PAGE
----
MyPasswordSafe is a straight-forward, easy-to-use password manager that maintains compatibility with Password Safe files. MyPasswordSafe has the following features:
The download page was http://www.semanticgap.com/myps/release/, in case you want to skip the rest of this.
The latest code is available on Github at http://github.com/sneakin/mypasswordsafe. It contains code that is more recent than the last release.Back to top
Redistribution and use in source and binary forms, with or without modification, are permitted provided that the following conditions are met:
THIS SOFTWARE IS PROVIDED BY THE COPYRIGHT HOLDERS AND CONTRIBUTORS "AS IS" AND ANY EXPRESS OR IMPLIED WARRANTIES, INCLUDING, BUT NOT LIMITED TO, THE IMPLIED WARRANTIES OF MERCHANTABILITY AND FITNESS FOR A PARTICULAR PURPOSE ARE DISCLAIMED. IN NO EVENT SHALL THE COPYRIGHT OWNER OR CONTRIBUTORS BE LIABLE FOR ANY DIRECT, INDIRECT, INCIDENTAL, SPECIAL, EXEMPLARY, OR CONSEQUENTIAL DAMAGES (INCLUDING, BUT NOT LIMITED TO, PROCUREMENT OF SUBSTITUTE GOODS OR SERVICES; LOSS OF USE, DATA, OR PROFITS; OR BUSINESS INTERRUPTION) HOWEVER CAUSED AND ON ANY THEORY OF LIABILITY, WHETHER IN CONTRACT, STRICT LIABILITY, OR TORT (INCLUDING NEGLIGENCE OR OTHERWISE) ARISING IN ANY WAY OUT OF THE USE OF THIS SOFTWARE, EVEN IF ADVISED OF THE POSSIBILITY OF SUCH DAMAGE.Back to top
If you're reading this then you're either warm or hot. MyPasswordSafe comes in two distributions: a binary distribution and the source distribution. MyPasswordSafe requires Qt 3 and Boost, so make sure you have those. Boost is only required to compile MyPasswordSafe, but Qt needs to be installed to run the binaries.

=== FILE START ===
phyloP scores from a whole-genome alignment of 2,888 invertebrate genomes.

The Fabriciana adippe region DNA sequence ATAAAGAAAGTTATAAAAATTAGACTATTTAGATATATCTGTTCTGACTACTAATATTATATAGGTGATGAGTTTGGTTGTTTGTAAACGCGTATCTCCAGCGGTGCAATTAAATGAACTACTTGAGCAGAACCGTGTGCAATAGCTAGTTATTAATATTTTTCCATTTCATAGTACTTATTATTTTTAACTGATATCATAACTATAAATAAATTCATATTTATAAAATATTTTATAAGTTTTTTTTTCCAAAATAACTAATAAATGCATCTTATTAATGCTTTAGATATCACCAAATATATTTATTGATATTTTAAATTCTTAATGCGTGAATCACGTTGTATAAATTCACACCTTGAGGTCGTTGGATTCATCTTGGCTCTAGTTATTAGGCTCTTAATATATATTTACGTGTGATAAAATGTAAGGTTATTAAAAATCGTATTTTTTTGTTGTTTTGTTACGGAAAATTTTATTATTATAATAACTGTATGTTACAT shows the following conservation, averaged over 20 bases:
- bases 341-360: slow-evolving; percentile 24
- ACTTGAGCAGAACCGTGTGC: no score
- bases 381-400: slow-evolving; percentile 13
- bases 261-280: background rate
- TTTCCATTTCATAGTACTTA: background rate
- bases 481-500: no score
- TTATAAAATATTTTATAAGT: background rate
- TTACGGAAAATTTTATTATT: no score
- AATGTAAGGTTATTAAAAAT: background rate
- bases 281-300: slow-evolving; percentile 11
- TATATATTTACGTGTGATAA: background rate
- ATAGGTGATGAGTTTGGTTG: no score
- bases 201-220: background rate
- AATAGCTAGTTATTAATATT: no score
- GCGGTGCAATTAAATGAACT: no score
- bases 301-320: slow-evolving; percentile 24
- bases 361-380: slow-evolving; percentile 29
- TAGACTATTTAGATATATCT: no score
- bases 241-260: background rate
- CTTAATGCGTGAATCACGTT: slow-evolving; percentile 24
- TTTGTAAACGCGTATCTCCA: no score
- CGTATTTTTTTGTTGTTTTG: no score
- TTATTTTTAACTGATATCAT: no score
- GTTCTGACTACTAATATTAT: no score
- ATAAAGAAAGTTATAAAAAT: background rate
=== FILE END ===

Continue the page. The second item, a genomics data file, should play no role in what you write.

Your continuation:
The binary distribution is precompiled. It can be downloaded from MyPasswordSafe's download page. Once that's downloaded, just untar it:
tar xvfz MyPasswordSafe-bin.tgz
That should create a directory with the MyPasswordSafe binary, this file, and some other documentation. Running "make install" inside the MyPasswordSafe directory will install everything under /usr/local. It should work in other locations, but the language files won't be found if they're not in /usr/local/share/MyPasswordSafe/locale. That should be all assuming it works. If it didn't keep reading.
So you want to compile it for yourself. Make sure Qt 3 is installed, and download Boost. Boost doesn't need to be compiled, just untarred.Download the sources and then untar MyPasswordSafe:
tar xvfz MyPasswordSafe.src.tgz
You can untar Boost into MyPasswordSafe's directory. The project file (MyPasswordSafe.pro) expects "boost-1.30.2" to be in the directory. If it's not, a simple link made from your boost directory will work. You can change the project file by hand if your boost path is different. The Makefile also contains a PREFIX variable which sets the location where MyPasswordSafe will install it and its associated files. Change it if /usr/local isn't where you want it to install itself. Finally you can run make:
cd MyPasswordSafe make make install
Now if that was successful you can start using MyPasswordSafe. If not, send me an email describing your situation. If for any reason you want to uninstall MyPasswordSafe, the Makefile has an uninstall directive. Running "make uninstall" will remove the files it installed.Back to top
MyPasswordSafe is straight-forward to use. Nearly all of the commands can be accessed from the menu, toolbar, context menu, or by keyboard. Before we delve into actual usage, let's cover how MyPasswordSafe can be started.